ROW80

Still on the horse

It has been an interesting, contemplative, half week since last Wednesday’s check-in. There has been a lot of reading, so I was happy to see Kait’s admonition in the check-in post to read.  I spent some time visiting some ROW80 and WIPpet Wednesday blogs, as well as reading some books.  I can’t get around to as many blogs as I would like, but the reading I have done has been very beneficial in pointing out where I need to work on things.

The initial meeting with my colleagues went quite well.  Three of us do not have offices, but cubicles (veal-fattening pens), so we ended up getting interrupted a fair amount.  Along with congratulating ourselves on what we got done, we brainstormed ideas on how to do better. We talked about our projects and goals, as well as planning a writing day at least once a month.

I managed to meet Kait’s challenge in last Sunday’s check-in post to increase my word count.  I’ve written enough already to have next Wednesday’s  WIPpet excerpt ready to go.  My feeling of accountability there is still working, which is gratifying.  My latest entry, if anyone is interested, is on my platform here, with earlier entries easily found, due to the  lack of posting there (blush).  I’ve settled, for the moment, on my memoir, which is difficult to write, but is helping me work through it all.

I reported on Wednesday that I was starting to see themes for the blogs.  My love for words and literary history is deep-seated, such that I don’t think I can give that up.  I’ve also been contemplating the impostor syndrome that I still find myself fighting.  I know I’m not alone in that, and want to to explore that as well. Finally, I’m looking into topics that crop up while worldbuilding.  There are so many things I take for granted in the 21st century.  Most people think of  technology, but I’m looking at the availability of food, water, shelter, clothing.  I know a lot about the 14th century intellectually, but when it comes to describing the life of a character, it becomes a different and emotional investigation.

The horse and I have settled into a comfortable co-existence, with the occasional fright at a shadow, or the discomfort of being too long in the saddle.  It is proving to be very good for me.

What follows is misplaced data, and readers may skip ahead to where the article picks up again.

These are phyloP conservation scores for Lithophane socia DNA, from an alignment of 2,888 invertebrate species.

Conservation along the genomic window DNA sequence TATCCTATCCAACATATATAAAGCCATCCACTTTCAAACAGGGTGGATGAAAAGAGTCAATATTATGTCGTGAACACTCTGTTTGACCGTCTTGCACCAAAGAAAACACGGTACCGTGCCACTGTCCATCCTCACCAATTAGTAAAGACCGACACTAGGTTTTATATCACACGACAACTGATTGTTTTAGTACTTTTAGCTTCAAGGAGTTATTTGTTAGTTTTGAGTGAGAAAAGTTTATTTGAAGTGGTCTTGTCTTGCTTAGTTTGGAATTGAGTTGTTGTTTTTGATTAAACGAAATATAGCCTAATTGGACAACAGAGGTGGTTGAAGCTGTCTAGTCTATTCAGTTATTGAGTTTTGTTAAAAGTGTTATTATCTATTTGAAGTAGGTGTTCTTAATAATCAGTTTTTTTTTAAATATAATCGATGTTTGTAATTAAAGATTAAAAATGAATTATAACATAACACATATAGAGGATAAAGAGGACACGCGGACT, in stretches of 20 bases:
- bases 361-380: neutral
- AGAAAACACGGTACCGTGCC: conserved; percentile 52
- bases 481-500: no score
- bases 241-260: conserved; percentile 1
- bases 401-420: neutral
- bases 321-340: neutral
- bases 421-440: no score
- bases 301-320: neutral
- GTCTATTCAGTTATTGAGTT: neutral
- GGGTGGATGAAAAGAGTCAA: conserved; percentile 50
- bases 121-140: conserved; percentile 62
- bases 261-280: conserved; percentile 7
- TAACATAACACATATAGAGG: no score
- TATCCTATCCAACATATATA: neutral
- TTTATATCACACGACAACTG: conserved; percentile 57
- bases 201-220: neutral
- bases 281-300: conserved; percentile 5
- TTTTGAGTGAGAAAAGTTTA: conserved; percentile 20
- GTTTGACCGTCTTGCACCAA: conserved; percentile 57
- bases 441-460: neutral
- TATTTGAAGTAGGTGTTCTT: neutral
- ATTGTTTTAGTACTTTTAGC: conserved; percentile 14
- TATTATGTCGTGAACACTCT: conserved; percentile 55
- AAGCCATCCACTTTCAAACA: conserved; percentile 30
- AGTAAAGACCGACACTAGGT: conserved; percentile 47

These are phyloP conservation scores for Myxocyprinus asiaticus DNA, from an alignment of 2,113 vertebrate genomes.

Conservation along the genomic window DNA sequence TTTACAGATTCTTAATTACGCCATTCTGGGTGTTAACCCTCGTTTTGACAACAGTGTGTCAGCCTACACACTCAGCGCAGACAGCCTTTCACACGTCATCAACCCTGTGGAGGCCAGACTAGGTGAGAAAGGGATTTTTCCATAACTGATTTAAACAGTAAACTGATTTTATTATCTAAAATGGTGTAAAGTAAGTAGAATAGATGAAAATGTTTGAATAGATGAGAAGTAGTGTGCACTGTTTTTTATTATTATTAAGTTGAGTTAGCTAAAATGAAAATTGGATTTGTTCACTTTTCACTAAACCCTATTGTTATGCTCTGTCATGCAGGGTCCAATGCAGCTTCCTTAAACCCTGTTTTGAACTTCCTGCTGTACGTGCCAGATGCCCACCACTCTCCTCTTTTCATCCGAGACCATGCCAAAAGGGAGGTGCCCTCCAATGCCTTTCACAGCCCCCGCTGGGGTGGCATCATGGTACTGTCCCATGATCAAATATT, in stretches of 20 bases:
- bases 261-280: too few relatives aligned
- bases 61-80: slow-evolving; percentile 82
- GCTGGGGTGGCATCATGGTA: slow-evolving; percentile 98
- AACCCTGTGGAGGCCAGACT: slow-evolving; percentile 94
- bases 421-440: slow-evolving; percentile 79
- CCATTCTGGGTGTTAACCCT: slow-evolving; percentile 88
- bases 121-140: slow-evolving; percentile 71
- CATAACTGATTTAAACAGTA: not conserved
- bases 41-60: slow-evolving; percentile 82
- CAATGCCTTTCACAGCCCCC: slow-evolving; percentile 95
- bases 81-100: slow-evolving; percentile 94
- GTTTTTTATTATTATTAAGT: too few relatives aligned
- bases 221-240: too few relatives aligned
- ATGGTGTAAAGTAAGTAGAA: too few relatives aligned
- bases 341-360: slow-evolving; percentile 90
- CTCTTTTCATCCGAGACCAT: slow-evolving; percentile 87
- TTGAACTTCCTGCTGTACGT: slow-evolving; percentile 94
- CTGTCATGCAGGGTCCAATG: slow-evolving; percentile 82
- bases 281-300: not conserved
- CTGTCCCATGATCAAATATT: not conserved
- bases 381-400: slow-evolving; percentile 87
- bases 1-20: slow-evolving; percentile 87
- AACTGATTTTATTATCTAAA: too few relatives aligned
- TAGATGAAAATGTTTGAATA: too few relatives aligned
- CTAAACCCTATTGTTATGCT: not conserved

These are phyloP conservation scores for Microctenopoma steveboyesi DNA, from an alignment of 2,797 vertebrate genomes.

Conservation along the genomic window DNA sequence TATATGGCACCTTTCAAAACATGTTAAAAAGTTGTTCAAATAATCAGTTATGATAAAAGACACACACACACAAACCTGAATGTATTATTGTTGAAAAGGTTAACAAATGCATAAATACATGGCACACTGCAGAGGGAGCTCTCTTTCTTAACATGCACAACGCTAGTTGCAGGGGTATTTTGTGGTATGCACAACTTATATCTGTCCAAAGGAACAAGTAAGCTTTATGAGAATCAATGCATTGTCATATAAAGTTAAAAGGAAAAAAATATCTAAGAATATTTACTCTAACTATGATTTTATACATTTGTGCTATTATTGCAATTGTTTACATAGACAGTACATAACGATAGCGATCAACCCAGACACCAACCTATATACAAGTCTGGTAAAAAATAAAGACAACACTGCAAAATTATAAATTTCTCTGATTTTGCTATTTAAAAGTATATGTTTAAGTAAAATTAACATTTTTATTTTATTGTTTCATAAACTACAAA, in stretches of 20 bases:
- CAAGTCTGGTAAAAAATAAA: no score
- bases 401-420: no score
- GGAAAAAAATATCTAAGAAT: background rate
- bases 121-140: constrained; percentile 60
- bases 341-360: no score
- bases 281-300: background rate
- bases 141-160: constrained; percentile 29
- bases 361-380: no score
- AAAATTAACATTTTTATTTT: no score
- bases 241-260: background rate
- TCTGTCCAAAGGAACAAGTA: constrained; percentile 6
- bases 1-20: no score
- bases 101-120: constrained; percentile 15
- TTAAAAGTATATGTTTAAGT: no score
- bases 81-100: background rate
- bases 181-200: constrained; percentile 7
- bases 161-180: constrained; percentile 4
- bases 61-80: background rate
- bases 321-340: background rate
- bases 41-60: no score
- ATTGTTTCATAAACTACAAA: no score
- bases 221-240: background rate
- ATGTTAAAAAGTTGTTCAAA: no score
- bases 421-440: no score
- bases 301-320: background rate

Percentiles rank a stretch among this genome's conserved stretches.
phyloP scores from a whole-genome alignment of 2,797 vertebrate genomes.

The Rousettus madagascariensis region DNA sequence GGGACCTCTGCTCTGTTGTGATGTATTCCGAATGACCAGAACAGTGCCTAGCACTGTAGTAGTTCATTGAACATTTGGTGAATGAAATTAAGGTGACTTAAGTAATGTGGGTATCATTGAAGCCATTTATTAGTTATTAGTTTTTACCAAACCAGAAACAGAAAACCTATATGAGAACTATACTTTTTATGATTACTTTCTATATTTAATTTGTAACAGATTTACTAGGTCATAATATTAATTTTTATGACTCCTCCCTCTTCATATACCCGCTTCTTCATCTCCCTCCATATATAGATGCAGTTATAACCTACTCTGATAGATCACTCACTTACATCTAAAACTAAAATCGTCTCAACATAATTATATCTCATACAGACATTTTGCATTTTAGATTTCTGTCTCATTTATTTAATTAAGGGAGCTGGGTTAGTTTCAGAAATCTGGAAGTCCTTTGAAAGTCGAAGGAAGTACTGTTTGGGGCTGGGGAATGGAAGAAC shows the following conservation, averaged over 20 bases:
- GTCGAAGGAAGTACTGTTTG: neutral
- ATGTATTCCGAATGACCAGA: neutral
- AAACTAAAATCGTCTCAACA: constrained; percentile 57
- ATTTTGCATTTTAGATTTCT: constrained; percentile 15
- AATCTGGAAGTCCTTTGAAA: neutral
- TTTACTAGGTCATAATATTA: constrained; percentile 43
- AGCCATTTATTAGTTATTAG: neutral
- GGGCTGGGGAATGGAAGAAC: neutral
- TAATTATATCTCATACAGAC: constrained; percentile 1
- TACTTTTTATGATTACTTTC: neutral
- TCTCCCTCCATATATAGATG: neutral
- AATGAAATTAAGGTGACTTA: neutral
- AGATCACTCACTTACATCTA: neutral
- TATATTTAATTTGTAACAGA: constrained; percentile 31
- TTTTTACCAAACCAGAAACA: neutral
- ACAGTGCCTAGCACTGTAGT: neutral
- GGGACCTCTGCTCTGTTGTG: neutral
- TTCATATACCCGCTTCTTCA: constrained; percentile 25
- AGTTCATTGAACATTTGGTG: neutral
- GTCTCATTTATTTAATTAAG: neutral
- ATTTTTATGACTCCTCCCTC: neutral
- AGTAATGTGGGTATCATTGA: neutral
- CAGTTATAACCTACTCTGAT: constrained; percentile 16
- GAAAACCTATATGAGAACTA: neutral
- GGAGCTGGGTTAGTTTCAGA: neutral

If you have a chance, do visit some of the some of the ROW80 participants here. It helps immensely to have the encouragement.

smaller EM

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8 thoughts on “Still on the horse”

  1. I occasionally have time off grid in a renovation project in France. We’ve only just got running water, but its cold. Before this I was never really aware of how heavy water was, nor of how much we need for daily essentials like washing or cooking. There is no electricity, and all our cooking is on an open fire, which is used for heating all water.
    It certainly makes one appreciate the little things such as showers and electric lights.

    1. It is amazing, isn’t it? I never thought about how much water women had to bring back from the public fountains. We just think, pretty fountains, now.

      My mother grew up with a well, wood cooking stove, and fireplaces for heat. I can only imagine what that is like from some short camping trips, and even she had more amenities than 14th century France.

    1. Aren’t they just lovely, Kathi? I yearn some days for a door, and I shouldn’t complain, because I have a window (that’s what head of a department gets you at a university library!), but I would sooooo love a door.

      1. I would love taller walls and a door. Are walls are only high enough so that when you’re sitting you can’t see each other. It was supposed to encourage open communication. Uh-huh. But I’m moving back to our other facility and it looks like this time I’ll have window. Which will be the only bright spot to the floor plan I saw.

  2. You had a great week, first of all.

    I understand the whole “impostor syndrome” feeling. I always had a hard time writing resumes because I never felt comfortable saying that I did something.

    I liked your memoir piece. I have to remember that not everyone’s childhood was the laugh riot that mine was.

    1. Thanks for the encouragement, John. I thought I’d grow out of the impostor syndrome, but nope. I’ll be interested on your take on my posts about it.

      I didn’t realize for a long time that I didn’t have the regulation normal childhood. I need to write about it, but I don’t want to be a total downer. Maybe I should skip to a happier part?

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